Exercise for People with Parkinson's Disease
Exercise benefits both the physical and psychological well-being of people with Parkinson’s disease. Because Parkinson’s disease affects a person’s ability to move, exercise helps to keep muscles strong and to improve flexibility and mobility. Exercise does not stop the disease from progressing; however, it improves balance, helping people overcome gait problems and strengthen the muscles that aid in swallowing and speaking. Also, exercise can prevent some of the secondary long-term complications of Parkinson’s disease such as stiffening of the joints. Patients also receive the emotional satisfaction of feeling they have accomplished something.
Check with your doctor before beginning any exercise program. Your doctor might make recommendations about:
- The types of exercise best suited to you and those that you should avoid
- The intensity of the workout (how hard you should be working)
- The duration of your workout and any physical limitations
- Referrals to other professionals, such as a physical therapist, who can help you create your own personal exercise program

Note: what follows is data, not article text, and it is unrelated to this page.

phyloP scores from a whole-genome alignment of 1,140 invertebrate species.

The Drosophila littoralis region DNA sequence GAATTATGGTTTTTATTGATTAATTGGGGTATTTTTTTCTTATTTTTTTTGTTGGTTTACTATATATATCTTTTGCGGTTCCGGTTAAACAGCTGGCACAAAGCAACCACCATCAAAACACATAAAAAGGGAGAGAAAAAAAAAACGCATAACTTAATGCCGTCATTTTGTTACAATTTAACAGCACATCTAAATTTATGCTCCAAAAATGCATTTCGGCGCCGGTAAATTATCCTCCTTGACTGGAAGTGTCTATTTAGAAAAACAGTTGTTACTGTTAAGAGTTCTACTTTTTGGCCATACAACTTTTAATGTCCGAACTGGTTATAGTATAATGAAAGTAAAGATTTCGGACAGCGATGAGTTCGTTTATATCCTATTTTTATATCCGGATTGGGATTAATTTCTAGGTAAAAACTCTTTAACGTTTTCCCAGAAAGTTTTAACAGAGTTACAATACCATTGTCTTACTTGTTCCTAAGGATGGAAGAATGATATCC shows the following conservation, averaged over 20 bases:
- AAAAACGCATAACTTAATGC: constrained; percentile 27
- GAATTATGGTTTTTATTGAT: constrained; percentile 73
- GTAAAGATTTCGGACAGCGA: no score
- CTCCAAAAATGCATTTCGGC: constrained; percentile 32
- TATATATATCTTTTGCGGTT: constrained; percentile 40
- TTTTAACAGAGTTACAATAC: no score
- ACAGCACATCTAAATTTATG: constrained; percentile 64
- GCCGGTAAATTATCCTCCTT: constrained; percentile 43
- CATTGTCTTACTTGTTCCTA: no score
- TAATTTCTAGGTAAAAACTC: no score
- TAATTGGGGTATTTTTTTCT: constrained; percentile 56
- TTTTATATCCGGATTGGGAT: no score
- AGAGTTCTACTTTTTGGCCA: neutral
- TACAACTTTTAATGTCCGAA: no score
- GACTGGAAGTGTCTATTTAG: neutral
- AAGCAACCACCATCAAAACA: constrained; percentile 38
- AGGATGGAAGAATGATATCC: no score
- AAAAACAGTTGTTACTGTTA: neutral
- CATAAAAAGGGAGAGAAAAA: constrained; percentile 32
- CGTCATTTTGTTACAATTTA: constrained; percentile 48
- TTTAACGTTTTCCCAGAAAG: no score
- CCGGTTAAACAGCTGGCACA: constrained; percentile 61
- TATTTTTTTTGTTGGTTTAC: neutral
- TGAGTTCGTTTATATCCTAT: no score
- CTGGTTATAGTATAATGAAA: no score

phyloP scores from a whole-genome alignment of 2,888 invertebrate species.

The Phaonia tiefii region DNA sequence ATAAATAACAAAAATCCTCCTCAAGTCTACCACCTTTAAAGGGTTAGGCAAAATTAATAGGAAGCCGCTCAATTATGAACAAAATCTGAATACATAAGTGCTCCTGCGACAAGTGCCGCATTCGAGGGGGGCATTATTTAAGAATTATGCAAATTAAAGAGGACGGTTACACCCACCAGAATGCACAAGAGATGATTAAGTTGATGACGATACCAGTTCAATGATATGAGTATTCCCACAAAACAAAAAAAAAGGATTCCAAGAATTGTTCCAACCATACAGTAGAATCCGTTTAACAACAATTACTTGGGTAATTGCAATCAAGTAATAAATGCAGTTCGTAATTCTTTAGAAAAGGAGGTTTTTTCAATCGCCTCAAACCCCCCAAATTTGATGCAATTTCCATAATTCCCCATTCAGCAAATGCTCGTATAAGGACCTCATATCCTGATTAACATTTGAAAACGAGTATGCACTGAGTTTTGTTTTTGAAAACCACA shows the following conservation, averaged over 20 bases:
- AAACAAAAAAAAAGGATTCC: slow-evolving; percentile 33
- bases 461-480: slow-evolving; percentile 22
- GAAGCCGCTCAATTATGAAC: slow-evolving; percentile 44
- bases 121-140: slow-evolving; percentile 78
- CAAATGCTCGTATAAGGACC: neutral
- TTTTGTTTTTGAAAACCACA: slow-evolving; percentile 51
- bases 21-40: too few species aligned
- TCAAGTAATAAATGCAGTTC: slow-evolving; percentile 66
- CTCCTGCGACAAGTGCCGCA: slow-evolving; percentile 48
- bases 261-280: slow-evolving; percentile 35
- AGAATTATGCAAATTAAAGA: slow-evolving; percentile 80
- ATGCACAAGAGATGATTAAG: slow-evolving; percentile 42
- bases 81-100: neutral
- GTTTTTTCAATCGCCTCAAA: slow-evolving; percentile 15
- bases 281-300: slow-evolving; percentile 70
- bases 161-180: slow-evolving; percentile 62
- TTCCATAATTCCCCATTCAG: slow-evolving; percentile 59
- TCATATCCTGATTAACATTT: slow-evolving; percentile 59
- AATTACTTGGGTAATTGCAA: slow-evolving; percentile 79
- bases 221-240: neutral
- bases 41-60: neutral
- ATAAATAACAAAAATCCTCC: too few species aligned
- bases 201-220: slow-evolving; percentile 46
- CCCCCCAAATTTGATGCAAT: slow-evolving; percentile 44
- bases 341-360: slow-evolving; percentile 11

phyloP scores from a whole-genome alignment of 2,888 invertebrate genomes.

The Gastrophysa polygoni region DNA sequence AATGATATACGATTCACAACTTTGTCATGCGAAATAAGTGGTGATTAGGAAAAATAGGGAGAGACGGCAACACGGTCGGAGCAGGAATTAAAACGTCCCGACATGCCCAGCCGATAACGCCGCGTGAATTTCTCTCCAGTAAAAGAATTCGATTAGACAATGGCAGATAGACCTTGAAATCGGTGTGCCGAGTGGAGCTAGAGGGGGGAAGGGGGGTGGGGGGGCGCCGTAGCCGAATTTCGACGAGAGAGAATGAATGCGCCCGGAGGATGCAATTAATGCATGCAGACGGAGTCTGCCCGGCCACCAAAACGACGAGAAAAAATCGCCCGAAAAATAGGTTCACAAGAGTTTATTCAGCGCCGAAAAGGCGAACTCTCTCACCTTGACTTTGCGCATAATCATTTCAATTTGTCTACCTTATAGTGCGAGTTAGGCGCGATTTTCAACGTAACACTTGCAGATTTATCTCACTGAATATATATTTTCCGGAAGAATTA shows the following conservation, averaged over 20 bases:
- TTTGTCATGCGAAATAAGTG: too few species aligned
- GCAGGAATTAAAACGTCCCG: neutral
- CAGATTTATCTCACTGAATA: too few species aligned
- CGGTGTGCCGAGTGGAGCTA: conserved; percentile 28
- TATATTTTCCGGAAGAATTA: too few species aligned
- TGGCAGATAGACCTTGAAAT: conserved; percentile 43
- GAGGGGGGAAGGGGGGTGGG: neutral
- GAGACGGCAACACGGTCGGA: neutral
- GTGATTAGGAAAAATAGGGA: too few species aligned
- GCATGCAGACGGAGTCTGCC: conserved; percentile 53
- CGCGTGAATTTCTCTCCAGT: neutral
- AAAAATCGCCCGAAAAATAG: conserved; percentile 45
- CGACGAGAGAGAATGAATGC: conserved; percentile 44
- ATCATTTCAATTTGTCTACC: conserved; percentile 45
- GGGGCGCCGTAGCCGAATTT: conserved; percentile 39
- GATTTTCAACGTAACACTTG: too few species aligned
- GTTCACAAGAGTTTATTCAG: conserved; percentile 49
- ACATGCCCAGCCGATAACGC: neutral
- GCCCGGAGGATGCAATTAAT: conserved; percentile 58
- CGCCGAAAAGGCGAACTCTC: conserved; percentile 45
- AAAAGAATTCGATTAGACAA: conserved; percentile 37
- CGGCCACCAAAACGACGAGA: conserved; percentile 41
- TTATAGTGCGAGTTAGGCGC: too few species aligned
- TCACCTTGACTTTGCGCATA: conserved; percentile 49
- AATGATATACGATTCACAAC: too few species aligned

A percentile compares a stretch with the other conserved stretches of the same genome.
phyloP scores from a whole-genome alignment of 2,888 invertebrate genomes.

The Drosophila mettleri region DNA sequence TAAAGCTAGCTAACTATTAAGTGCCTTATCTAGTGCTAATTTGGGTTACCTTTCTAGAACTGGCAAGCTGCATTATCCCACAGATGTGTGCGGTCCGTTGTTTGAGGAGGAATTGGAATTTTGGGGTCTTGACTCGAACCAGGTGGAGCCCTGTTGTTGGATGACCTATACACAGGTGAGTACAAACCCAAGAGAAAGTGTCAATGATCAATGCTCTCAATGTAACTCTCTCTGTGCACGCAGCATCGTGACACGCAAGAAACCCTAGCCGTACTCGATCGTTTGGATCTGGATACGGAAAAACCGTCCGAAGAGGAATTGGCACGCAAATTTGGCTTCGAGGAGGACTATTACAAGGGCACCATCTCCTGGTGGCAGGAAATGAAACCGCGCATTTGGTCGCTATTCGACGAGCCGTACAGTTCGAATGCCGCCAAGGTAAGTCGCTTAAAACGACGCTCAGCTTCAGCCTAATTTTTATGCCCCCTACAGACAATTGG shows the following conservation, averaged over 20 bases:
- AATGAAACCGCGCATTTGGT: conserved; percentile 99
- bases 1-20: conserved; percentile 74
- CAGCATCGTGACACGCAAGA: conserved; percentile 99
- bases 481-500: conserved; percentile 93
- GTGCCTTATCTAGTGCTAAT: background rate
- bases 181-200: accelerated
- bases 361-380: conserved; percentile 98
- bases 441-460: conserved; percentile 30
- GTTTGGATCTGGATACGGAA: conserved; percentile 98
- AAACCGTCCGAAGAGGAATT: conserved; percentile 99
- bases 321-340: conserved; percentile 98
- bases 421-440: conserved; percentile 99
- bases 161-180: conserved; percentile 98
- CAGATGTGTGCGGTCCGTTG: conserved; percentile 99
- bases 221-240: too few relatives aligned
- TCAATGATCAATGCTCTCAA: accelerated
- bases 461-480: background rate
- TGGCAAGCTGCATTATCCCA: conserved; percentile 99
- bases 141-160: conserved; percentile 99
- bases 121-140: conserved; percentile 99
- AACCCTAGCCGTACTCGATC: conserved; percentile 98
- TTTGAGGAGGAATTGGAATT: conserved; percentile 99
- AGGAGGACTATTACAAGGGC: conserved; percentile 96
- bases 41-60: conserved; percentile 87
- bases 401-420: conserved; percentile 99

The type of exercise that works best for you depends on your symptoms, fitness level, and overall health. Generally, exercises that stretch the limbs thorough the full range of motion are encouraged. For patients whose illness limits their ability to exercise, referral to a physical therapist can help by designing an exercise program that you can do. The final precaution, when you get the OK to begin exercising, is to go slowly.
Tips for exercise:
- Always warm-up before beginning your exercise routine and cool down at the end.
- If you plan to work out for 30 minutes, start with 10-minute sessions and work your way up.
- Exercise your facial muscles, jaw, and voice when possible:
- Sing or read aloud, exaggerating your lip movements.
- Make faces in the mirror.
- Chew food vigorously, avoid swallowing large pieces. Instead, chew each piece for at least 20 seconds.
- Try water exercise, such as aqua aerobics. These are often easier on the joints and require less balance.
- Work out in a safe environment. Avoid slippery floors, poor lighting, throw rugs, and other potential dangers.
- If you have difficulty balancing, exercise within reach of a grab bar or rail. If you have trouble standing or getting up, try exercising in bed rather than on the floor or an exercise mat.
- If at any time you feel sick or you begin to hurt, STOP.
- Most of all, select a hobby or activity you enjoy and will keep doing. Some suggestions include:
- Water Aerobics
- Tai Chi
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This information is provided by the Cleveland Clinic and is not intended to replace the medical advice of your doctor or health care provider. Please consult your health care provider for advice about a specific medical condition. This document was last reviewed on: 9/30/2010...#9200